• acquirers; 
  • aggregators; 
  • issuers of credit and debit cards; and 
  • specialised entities that provide services to any of the foregoing necessary to carry out their activities.

Open banking

Are there any laws or regulations introduced to promote competition that require financial institutions to make customer or product data available to third parties?

The Law to Regulate Financial Technology Institutions includes obligations for financial entities, including commercial banks and electronic payment funds institutions to share information of their customers via application programming interfaces (APIs). The sharing of information must comply with the requirements set forth by the National Banking and Securities Commission, the Mexican Central Bank and the corresponding regulators of the relevant entities.

Information to be shared by financial entities via APIs is classified under the Law to Regulate Financial Technology Institutions as:

  • open data, including, among others, non-confidential financial information related to the services offered by the entities; 
  • aggregated data, consisting of statistical and dissociated information related to transactions made by or through authorised entities; and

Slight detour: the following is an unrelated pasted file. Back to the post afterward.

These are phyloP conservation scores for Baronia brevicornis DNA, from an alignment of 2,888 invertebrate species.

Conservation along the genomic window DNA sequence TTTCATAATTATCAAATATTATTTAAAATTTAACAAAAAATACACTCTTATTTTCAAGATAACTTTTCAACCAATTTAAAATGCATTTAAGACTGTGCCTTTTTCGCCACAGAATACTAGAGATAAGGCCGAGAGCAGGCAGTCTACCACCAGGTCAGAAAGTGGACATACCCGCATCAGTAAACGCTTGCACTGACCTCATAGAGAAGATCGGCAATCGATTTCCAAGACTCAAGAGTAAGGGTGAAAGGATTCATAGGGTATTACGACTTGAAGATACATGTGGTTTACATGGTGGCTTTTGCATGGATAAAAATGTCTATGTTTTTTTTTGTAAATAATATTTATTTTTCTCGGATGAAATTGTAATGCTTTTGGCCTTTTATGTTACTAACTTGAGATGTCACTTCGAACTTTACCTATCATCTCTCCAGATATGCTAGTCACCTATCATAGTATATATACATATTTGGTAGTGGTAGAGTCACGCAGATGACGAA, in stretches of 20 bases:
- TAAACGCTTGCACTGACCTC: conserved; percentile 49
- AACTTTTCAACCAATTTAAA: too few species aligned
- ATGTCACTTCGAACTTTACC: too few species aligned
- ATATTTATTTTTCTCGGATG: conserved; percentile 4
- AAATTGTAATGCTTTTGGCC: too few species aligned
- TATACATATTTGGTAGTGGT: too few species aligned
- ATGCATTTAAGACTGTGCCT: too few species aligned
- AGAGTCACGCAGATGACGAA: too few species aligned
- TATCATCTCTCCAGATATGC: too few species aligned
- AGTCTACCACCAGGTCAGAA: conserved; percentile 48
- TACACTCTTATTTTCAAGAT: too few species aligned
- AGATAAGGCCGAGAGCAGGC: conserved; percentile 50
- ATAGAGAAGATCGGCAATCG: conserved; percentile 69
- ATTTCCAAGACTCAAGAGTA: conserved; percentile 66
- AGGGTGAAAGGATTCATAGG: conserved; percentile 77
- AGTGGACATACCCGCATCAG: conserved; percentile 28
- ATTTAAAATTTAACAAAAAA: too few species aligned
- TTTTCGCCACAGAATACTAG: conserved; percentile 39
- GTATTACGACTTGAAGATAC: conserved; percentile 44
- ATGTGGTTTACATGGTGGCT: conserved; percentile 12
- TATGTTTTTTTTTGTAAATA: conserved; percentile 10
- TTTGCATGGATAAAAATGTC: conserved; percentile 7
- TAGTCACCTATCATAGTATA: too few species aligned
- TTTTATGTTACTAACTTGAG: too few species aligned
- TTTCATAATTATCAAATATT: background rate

• transactional data, defined as information related to the use of financial products and services by a customer, including deposit accounts and credits.

 

The National Banking and Securities Commission has issued regulations applicable to open data. However, regulations applicable to aggregated and transactional data is still to come.

Insurance products

Do fintech companies that sell or market insurance products in your jurisdiction need to be regulated?

Yes, pursuant to the Insurance and Bonding Institutions Law and the Sole Insurance and Bonding Circular, the sale and distribution of insurance products in Mexico that are carried out by entities that are not authorised in Mexico as an insurance institution must be made through: 

  • a regulated
    insurance broker; or
  • a specialised services provider engaged by insurance institutions for such purposes. 

 

Credit references

Are there any restrictions on providing credit references or credit information services in your jurisdiction?

The provision of services consisting of the compilation, management and delivery of information related to the credit history of individuals or companies is regulated, and may only be carried out with the prior authorisation of the Ministry of Finance, with the favourable opinion of the National Banking and Securities Commission, and the Mexican Central Bank.